This is one of the great comfort foods. We have it at anytime of the year irrespective of the season. I first cooked kedgeree about 30 years ago. Since then I have played around with the recipe until I created the one that was not only easy to cook, but was the one I liked most. Kedgeree has now been established as a tradition for Boxing Day brunch. My children insist. It is also great party fare. I always cook it when I’m entertaining and have spare copies of the recipe to give to guests who request it.
The first time I ate kedgeree was in 1980 when His Nibs and I were doing the ‘grand European tour’ for the first time. We stayed at a disgracefully expensive converted old manor house in St Albans complete with its own lake, ponds, amazing gardens along with an assortment of ducks, peacocks and swans that loudly proclaimed their ownership of the grounds. As part of the breakfast menu was kedgeree, a dish I had never even heard of before much less tasted. One mouthful began a lifelong romance with this eccentric dish.
I came home and began to try to reproduce the dish from memory, experimenting with different ingredients and alternative cooking methods until I was satisfied with the end result. There were no recipes for kedgeree in any of the Australian cook books of the time.
To describe kedgeree is difficult. It needs to be tasted but here goes nothing. Kedgeree is curried rice with vegetable and smoked fish, finished with chopped coriander, boiled eggs and toasted nuts. It sounds disgusting but is a taste sensation. Kedgeree was created in India during the time of the Raj for the Scottish regiments posted there who were missing their salted fish dishes for breakfast. Although its origins are in India it is considered a Scottish dish, but it is really a heady mixture of two totally opposing food cultures coming together in one scrumptious multicultural match made in heaven.
Kedgeree is usually cooked on top of the stove, as you are supposed to do with risotto, but I don’t. I cook this dish in the oven. Truth be told I also cook risotto in the oven much to the horror of purists and food fascists, but that is another story.
- 500-600 grams of smoked cod
- 1&1/2 cups Basmati Rice
- 1 Red Onion
- 1 red Capsicum
- 1 yellow or orange Capsicum
- 1 heaped teaspoon of minced garlic
- 1 dessertspoon of curry paste (I prefer red curry)
- 1 teaspoon cumin
- 100 grams peas or beans (I prefer peas)
- 2-3 cups Stock
- 75 grams butter
- Parsley chopped
- Coriander chopped
- 6 eggs boiled and halved
- 100 grams almond flakes toasted
- Place the smoked cod in a dish and cover with milk. Allow the fish to sit in the milk for a couple of hours to allow the salt and colouring to leach from the fish.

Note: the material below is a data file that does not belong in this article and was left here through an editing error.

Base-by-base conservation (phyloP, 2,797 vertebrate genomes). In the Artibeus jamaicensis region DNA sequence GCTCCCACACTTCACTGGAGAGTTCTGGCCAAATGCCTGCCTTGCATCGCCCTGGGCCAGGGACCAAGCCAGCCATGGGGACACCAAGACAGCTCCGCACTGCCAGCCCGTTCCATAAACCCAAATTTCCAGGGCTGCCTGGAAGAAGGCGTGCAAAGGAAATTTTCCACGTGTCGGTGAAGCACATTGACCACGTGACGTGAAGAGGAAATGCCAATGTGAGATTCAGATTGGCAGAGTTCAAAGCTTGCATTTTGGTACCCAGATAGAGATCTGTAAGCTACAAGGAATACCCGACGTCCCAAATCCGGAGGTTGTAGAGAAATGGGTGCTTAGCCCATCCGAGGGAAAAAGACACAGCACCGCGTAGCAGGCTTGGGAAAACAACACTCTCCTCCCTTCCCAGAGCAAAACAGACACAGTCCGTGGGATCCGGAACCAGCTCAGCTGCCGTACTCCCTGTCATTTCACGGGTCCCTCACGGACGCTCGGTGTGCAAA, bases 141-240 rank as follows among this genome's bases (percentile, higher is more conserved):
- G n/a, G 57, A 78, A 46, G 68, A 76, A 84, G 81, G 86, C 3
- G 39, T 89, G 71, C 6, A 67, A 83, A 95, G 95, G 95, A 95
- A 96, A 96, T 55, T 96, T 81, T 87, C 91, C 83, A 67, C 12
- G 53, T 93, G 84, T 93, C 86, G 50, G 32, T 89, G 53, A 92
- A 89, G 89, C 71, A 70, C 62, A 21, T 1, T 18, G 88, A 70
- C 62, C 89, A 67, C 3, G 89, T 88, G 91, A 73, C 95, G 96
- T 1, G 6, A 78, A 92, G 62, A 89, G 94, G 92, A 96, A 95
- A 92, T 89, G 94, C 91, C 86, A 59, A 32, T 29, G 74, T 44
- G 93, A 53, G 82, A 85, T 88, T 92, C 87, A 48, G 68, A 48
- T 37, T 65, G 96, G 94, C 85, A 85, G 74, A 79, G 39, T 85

- Dice the onion and mince the garlic. Chop the capsicums into bite size pieces.
- Melt 50 grams of butter, throw in the onions, garlic and capsicum and saute until they begin to soften. Stir on the curry paste and cumin and stir it all around.
- Add the remaining butter and stir in the rice until the rice is nicely coated with butter and spice.
- Add stock and seasoning. Bring it all to the boil and bubble away for a couple of minutes.
- Put the dish into a preheated oven, 170C for fan-forced, 180C for conventional ovens.
- It will be about 20 minutes for Basmati Rice, 30 minutes for brown rice.
- While the rice is cooking in the oven take the cod out of the milk and pat dry and then shove it into the microwave for a minute or so. Flake the hot fish into bite sized bits making sure you get any bones. Cook the peas in the microwave for a minute or so. 5 to 10 minutes from the end of the rice’s cooking time add both fish and peas to the rice in the oven and stir it through.
- Toast the almond flakes
- Halve the hard boiled eggs
- Chop the parsley and coriander
- Spoon out onto a warmed platter. Arrange the egg halves on top of the dish with a sprinkling of almond flakes on top, followed by chopped parsley.
- We have one member of the family who hates coriander so I put coriander in its own little dish for those who want it.
- For those who like creamy curries there is also the option of adding cream (or yoghurt) to the dish, something I tend not to do. But 2 dessert spoons of thickened cream or 2 dessert spoons of yoghurt will add a creaminess to the dish without being too cloying.